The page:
Sustainability

  • India has, over the last 50 years, spent approximately $50 billion on developing water resources and another estimated $7.5 billion on drinking water, with little to show for the money (Devraj 2002). Apart from big dams and irrigation systems, the government has encouraged the digging of millions of...
    Amita Bhaduriposted 9 months 3 days agoread more
  • "Darjeeling today has a thriving water business, with a fleet of 105 trucks plying three or four trips a day from April to June, carrying 5500 to 6500 litres of water on each run" Source: Lama and Rai (2016)  'Chokho Pani: An Interface Between Regional And Environment In Darjeeling'. Himalay...
    aarti kelkar kh...posted 9 months 6 days agoread more
  • CWC data shows water storage in major river basins depleting According to the recent data from the Central Water Commission (CWC), water storage in more than 60 percent of the basins is much lesser when compared to the average water storage over the last 10 years. The CWC monitored 12 river basins ...
    swatiposted 9 months 1 week agoread more
  • Odisha is home to 11 major rivers of which many are interstate rivers such as the Mahanadi. As climate change makes extreme rainfall events more frequent in the state, there is an urgent need to better manage the rivers and their basins. Most of these rivers are faced with conflicts arising from iss...
    Amita Bhaduriposted 9 months 2 weeks agoread more
  • About the conference:  The conference will address the current state of global water resource challenges, future pathways and scenarios, and different technological, institutional solutions to accelerate the implementation of water-related Sustainable Development Goals and the 2030 Agenda targ...
    swatiposted 9 months 2 weeks agoread more
  • The recent news on the forced eviction of more than 1,000,000 tribal and other forest-dwelling households from 16 states by a Supreme Court order has again brought the long-debated issue of the role of the state and the community in forest governance to the forefront. The order comes in response to ...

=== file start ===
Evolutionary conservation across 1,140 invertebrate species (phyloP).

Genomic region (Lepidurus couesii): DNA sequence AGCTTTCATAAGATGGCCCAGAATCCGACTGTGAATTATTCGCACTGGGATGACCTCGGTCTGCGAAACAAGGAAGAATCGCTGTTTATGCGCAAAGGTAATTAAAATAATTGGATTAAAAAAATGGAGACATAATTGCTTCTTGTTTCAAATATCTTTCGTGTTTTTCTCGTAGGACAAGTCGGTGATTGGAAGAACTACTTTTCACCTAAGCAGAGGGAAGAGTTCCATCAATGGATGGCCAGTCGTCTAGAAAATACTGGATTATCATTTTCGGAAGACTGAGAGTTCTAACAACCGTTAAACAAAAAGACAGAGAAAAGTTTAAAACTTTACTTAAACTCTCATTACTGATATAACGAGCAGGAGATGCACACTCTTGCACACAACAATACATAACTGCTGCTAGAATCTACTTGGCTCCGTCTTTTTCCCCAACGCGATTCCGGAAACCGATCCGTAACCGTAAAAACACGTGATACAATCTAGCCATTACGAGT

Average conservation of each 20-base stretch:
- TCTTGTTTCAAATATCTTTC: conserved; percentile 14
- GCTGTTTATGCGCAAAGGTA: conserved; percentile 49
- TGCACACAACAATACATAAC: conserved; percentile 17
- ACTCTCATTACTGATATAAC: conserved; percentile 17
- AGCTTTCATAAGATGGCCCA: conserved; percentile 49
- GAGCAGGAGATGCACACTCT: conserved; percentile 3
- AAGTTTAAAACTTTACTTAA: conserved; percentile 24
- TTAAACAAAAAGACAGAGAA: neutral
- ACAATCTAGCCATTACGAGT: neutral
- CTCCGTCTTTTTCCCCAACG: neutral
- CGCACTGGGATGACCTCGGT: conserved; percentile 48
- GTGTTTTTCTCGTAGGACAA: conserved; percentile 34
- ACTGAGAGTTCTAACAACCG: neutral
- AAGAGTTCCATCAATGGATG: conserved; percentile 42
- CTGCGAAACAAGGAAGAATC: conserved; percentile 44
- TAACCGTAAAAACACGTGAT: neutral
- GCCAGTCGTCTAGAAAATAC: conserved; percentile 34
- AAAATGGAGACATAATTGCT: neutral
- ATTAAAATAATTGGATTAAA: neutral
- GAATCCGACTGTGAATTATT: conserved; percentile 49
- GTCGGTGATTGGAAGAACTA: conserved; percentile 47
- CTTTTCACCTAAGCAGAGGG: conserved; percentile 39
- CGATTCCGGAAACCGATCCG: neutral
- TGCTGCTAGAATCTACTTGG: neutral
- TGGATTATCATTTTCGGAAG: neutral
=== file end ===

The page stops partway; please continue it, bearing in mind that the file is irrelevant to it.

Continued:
aarti kelkar kh...posted 9 months 2 weeks agoread more
  • The national conclave on food held on March 15, 2019 at New Delhi saw experts urge policy changes to promote sustainable food production especially organic farming as well as regulations to reduce misuse of antibiotics and pesticides. The discussions organised by the Centre for Science and Environme...
    Amita Bhaduriposted 9 months 2 weeks agoread more
  • From Arati Davis, Bangalore Compiled by Pankaj Kumar S., Resource Person; additional research provided by Ramya Gopalan, Research Associate, 14 September 2006  Original Query: Arati Davis, Svaraj, BangalorePosted: 21 August 2006 I work with a Bangalore based NGO which focuses on Inte...
    aarti kelkar kh...posted 9 months 3 weeks agoread more
  • Compiled by Pankaj Kumar S., Resource Person and Ramya Gopalan, Research Associate, 13 December 2006 From Kanishk Negi, Society for Promotion of Wastelands Development (SPWD), Udaipur, RajasthanPosted: 29 September 2006 I work in the western arid zone of India with the Society for Promotio...
    aarti kelkar kh...posted 9 months 3 weeks agoread more
  • Compiled by Pankaj Kumar S., Resource Person; additional research provided by Ramya Gopalan, Research Associate 5 July 2006 Original Query: Sharadbala Joshi, Water, Engineering and Development Centre (WEDC),Loughborough University, UK Posted: 16 June 2006 I have primarily been involved with urban...
    aarti kelkar kh...posted 9 months 3 weeks agoread more
  • According to WASH watch report (2017), over 150 million people in India live without access to safe drinking water. A majority of these people reside in underserved or unserved sections of the society that lives beyond the pipe. As a result, they are dependent on water sources that are not safe for ...
    swatiposted 10 months 3 hours agoread more
  • The migratory bird season is in full swing and avid bird watchers have flocked to Surajpur wetland to sight the charismatic Common Teal, Red-crested Pochard, Ferruginous Pochard, Bar-headed Goose, Greylag Goose, Northern Shoveler and Gadwall. It is noon and some birds can be seen resting and preenin...
    Amita Bhaduriposted 10 months 1 week agoread more
  • Once again, Indore tops in Swachh Survekshan Indore, Ambikapur and Mysuru have topped the fourth edition of Swachh Survekshan under the Swachh Bharat Mission. In the Swachh Survekshan 2019, 4,237 urban local bodies participated with Indore winning accolade for the cleanest city; Surat for...
    swatiposted 10 months 1 week agoread more
  • In India, women often travel long distances to fetch water. This in turn affects school attendance for young girls, and has a domino effect on other development indicators. Women and girls are an important stakeholder to be considered in the design of interventions and programmes to ensure access to...
    priyadposted 10 months 2 weeks agoread more
  • Compiled by Pankaj Kumar S., Resource Person; additional research provided by Ramya Gopalan, Research Associate, 7 November 2006 Original Query: Ravi Niwash, United Nations Volunteers, Jharkhand, Posted: 7 September 2006 I am a United Nations Volunteer (UNV), coordinating a project in Karr...
    aarti kelkar kh...posted 11 months 2 days agoread more
  • The river Cauvery—an inter-state river shared by the southern states of Karnataka, Kerala and Tamil Nadu, as well as the Union Territory of Pondicherry—has often been in the news for the fight over its waters between Karnataka and Tamil Nadu. What dominates the issue is the conflicting demands f...